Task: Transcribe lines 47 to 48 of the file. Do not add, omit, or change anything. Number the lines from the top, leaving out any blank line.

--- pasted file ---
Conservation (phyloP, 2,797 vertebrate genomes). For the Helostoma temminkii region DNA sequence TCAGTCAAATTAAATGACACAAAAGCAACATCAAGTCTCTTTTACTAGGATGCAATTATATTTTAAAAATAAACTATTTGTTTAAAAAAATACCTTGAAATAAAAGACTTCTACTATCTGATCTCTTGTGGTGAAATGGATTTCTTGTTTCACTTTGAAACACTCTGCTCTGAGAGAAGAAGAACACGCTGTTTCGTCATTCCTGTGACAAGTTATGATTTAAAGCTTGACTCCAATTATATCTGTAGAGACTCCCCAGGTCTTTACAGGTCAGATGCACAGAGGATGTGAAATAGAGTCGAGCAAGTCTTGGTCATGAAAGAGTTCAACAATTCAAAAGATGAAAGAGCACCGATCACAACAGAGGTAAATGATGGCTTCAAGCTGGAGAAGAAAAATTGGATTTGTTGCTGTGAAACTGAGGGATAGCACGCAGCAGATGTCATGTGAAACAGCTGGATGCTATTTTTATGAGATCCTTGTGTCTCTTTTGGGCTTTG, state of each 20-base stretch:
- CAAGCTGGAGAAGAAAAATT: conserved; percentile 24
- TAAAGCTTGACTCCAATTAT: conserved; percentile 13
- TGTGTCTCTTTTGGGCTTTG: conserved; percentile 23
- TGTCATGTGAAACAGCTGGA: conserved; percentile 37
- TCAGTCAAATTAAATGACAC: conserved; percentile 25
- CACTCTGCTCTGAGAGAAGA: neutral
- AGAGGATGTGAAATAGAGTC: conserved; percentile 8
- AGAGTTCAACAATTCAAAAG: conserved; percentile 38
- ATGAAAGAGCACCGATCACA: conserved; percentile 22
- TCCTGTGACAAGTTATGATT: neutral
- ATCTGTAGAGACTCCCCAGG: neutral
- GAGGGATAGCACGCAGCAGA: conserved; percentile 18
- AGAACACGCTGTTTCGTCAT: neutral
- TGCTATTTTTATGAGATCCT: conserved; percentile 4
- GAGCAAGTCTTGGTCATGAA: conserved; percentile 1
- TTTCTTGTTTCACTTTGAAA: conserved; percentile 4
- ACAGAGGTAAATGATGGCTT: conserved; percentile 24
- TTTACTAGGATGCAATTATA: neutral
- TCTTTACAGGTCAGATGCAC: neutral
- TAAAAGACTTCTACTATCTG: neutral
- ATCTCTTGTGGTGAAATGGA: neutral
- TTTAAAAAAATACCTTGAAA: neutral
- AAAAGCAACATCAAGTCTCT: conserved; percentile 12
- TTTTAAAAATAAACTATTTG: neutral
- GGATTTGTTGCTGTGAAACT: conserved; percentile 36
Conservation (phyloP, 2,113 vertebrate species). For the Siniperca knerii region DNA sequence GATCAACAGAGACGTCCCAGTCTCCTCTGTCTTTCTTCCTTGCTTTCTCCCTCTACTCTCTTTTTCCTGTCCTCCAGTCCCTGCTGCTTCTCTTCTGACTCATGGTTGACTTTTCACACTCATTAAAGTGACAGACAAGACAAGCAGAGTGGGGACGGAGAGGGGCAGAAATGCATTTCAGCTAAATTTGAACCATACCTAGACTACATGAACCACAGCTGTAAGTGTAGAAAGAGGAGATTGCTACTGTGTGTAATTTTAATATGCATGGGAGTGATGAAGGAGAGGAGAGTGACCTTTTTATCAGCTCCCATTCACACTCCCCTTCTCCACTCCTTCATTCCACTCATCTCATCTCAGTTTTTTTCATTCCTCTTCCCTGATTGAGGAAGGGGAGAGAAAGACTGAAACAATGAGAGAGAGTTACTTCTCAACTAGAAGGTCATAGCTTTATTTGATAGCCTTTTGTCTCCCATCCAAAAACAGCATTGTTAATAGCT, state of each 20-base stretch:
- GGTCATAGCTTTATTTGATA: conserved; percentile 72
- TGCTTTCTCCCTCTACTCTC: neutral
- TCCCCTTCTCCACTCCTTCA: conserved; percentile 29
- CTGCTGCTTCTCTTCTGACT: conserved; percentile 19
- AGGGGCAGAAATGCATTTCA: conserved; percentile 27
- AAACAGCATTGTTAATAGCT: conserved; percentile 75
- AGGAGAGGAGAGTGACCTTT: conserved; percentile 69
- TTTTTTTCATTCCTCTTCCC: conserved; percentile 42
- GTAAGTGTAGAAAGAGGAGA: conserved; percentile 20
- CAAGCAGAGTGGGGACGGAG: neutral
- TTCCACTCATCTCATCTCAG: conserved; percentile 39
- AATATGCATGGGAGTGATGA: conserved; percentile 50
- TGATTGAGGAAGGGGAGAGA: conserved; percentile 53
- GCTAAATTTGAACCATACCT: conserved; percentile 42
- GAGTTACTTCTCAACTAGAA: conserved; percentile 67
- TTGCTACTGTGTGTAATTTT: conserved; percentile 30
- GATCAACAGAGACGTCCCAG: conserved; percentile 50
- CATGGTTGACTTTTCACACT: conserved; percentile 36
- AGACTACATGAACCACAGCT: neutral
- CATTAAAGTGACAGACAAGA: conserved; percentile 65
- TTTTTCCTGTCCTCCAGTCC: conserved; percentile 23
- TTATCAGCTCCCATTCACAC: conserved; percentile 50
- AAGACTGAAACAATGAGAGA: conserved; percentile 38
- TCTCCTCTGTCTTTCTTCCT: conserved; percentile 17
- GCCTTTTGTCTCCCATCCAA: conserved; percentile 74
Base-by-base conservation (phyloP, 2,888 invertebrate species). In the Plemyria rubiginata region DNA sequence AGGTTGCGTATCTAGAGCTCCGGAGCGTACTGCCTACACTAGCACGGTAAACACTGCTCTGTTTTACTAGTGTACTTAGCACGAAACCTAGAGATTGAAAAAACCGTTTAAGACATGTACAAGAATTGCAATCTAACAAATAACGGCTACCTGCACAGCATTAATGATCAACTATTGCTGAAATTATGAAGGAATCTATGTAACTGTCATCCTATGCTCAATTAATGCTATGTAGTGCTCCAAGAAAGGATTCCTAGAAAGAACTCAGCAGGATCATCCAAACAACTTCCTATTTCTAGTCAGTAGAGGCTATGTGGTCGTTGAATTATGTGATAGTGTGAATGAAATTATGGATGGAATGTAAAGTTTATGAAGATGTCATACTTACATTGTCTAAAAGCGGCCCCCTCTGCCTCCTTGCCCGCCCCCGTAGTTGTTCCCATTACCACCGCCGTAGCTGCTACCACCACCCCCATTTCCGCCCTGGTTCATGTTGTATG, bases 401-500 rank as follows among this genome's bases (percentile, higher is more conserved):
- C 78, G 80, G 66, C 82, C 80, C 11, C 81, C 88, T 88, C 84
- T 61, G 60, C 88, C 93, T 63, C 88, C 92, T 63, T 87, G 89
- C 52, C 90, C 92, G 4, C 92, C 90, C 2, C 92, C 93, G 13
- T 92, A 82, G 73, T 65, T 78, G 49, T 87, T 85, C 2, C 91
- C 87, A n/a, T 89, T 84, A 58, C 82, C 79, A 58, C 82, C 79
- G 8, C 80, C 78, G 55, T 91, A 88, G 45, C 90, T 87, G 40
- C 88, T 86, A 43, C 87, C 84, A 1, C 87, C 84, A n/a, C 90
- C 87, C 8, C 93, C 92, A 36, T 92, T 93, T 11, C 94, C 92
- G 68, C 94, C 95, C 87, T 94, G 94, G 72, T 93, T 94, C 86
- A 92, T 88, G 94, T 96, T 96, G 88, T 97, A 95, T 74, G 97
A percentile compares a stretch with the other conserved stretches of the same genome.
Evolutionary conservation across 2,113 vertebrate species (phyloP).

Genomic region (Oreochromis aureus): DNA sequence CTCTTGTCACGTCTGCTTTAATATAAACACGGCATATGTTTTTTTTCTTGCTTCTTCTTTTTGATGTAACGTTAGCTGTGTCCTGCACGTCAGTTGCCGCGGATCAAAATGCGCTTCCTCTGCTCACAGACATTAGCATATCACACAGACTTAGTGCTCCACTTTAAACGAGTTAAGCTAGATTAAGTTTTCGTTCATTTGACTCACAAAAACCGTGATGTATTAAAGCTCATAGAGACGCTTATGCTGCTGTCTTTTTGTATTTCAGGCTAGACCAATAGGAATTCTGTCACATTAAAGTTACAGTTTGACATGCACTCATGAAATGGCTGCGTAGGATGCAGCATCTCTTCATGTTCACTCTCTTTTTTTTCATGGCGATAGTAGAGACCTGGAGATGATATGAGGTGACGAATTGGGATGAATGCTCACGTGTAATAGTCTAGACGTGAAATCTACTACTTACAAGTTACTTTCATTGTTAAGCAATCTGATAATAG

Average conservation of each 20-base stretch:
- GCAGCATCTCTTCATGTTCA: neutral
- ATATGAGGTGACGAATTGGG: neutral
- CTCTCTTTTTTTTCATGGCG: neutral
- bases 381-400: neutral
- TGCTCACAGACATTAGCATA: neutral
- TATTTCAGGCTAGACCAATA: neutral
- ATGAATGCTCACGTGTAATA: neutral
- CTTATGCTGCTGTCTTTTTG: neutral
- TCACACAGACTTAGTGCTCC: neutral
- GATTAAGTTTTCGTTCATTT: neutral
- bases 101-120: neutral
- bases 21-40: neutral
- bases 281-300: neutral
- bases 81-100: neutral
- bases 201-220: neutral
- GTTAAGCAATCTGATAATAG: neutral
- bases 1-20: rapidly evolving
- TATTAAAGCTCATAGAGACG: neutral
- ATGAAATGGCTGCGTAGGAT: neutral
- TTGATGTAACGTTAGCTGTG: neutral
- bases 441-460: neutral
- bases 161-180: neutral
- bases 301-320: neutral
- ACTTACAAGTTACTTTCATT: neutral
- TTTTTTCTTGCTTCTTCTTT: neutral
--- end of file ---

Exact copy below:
- CATTAAAGTGACAGACAAGA: conserved; percentile 65
- TTTTTCCTGTCCTCCAGTCC: conserved; percentile 23